Brad Farris

Article Summary:

Is Your Business in Good Health? Check your key performance indicators to find out.

Is Your Business in Good Health? Check Your 'Vitals' and Find Out!

A desperate business owner trudges into a doctor's office and says, "My business is not feeling well."

"What seems to be the problem?" the doctor asks.

"I don't company is not making much of a profit, the employees aren't happy, we've got worker's comp cases left and right..."

"Well, it sounds like your company needs a full-blown check-up. Here is a referral for a great management consultant who can help."

Okay, this scenario may be a little unrealistic (and perhaps self-serving!), but the doctor did have the right idea in thinking this man's company needed some help. His company was not "feeling well," yet he didn't know why.

When you own or operate a business, you can't brush aside a little malaise. You need to know where the "pains" are coming from and how to prevent them from coming back. You can do this by looking at key performance indicators, or, more simply stated - data. Let's look at some key data that can indicate the health of your business:

- Sales (Daily). This is your business' pulse. It's the first place you look to assess the health of a business.

- Leads, Closing Ratio, Applications, Sign-Ups (Daily or Weekly). These are leading indicators for sales; if they are dropping, it's time to act.

- Gross Margin (Monthly) and Expenses (Monthly). These can be compared to your body's energy and body mass index. They can tell you how "fit" your business is.

- Customer Satisfaction (Quarterly). How does your business look from the outside? Does it have that healthy glow?

- Employee Satisfaction (Annually). How is your company feeling from the inside? A little acid reflux, perhaps?

- Safety (Monthly). Poor safety is often an indicator of neglect in other areas. Monitoring it closely shows employees you care for them, and avoiding on-the-job injuries will help your company's bottom line.

Stop for a moment and consider how easy, or hard, it is to get this kind of data in your business. Is it all in one place? In most businesses, this type of data is fragmented across a number of business systems and each department or functional area knows their own data. However, the whole team doesn't have access to all the data.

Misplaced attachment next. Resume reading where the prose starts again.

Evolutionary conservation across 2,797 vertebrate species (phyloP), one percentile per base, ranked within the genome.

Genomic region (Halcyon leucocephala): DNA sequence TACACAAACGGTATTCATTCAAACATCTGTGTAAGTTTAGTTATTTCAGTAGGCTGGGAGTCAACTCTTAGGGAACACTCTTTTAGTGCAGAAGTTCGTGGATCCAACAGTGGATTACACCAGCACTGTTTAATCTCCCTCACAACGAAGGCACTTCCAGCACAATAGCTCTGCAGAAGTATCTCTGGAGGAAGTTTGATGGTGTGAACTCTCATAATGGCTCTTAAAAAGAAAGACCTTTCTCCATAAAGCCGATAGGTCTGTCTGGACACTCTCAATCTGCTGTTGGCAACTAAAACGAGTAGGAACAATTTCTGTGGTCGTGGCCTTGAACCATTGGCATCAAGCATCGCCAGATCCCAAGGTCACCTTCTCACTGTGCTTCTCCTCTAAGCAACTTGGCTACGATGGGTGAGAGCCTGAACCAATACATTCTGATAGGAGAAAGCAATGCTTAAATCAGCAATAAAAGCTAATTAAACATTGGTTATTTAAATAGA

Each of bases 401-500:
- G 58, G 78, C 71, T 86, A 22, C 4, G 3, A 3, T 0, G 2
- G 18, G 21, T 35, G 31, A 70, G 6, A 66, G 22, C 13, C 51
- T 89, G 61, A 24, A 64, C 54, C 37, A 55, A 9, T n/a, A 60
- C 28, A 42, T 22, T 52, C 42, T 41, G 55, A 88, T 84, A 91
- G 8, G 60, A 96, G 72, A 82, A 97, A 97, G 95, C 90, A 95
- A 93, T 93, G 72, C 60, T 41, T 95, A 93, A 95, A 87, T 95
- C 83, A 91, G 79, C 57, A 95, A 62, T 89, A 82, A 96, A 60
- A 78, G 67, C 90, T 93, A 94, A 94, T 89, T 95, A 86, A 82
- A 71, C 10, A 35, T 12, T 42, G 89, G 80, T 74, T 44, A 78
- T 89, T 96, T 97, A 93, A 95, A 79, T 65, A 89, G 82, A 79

Jack Welch, former CEO of GE, used to say that "intelligent people, given the same information, generally come to the same conclusions." Assuming that you are hiring intelligent people (you are, right?), then the key to getting all your people pulling in the same direction is to arm them with the most accurate and current information - all of it.

If your entire management team possessed a regular report that contained all of these data points, you could use it almost like a heart monitor. When the "heart" of your business is beating too slowly, you investigate and troubleshoot. When it's pounding too fast, you compensate by using the necessary resources to fulfill your commitments. When you do this:

  •   The whole team is on the same page, and their priorities are in sync.

  • There are no surprises. When you have to ask the production team to work overtime this weekend, they will have seen it coming. They will know sales have been running ahead all month - and they may have already scheduled overtime without you asking!

  • People will understand why decisions are made. Since customer inquiries have outstripped capacity for two months, the marketing department may even volunteer to give up some of their budget to expand capacity.

But, when the data tell a disappointing story, there is a tendency to "blame the data" or conclude that the reporting system isn't right. Some people will be optimistic and say, "Next month will be better," while others will resign themselves to the fact that it's the region your company is in, or it's the current state of the economy.

These moments are the test of a true business leader. If the leader faces bad news head-on, seeks the needed information and digs in, the rest of the team will follow. If the leader covers up his mistakes, makes excuses and doesn't face the facts, the team will follow the same downward spiral.

People appreciate when you take the time to you care about how your business is feeling. Uncertainty is the enemy. If bad news is on the horizon, they want to see their leader face it, not duck and pretend it will go away (they're intelligent people, remember?).

Your staff is part of what keeps your company alive and moving. Data can be motivating to them and make them work harder. Even if they aren't playing a role in making changes, if they know the facts, they will understand your actions. They will go from being just "employees" to being compassionate people who care about the health of your business.

As an advisor to small businesses, Brad Farris comes alongside a business owner to offer them practical help for meeting their goals. He brings into that challenge 15 years of business leadership experience, with assignments such as General Manager and VP/COO. Much of this experience was inside of a large ($1B+) family-owned business where Brad lead a team charged with buying small and medium businesses into the family's portfolio. Brad's background includes significant experience in product development and patent prosecution and licensing. For more information, visit his website, Anchor Advisors.

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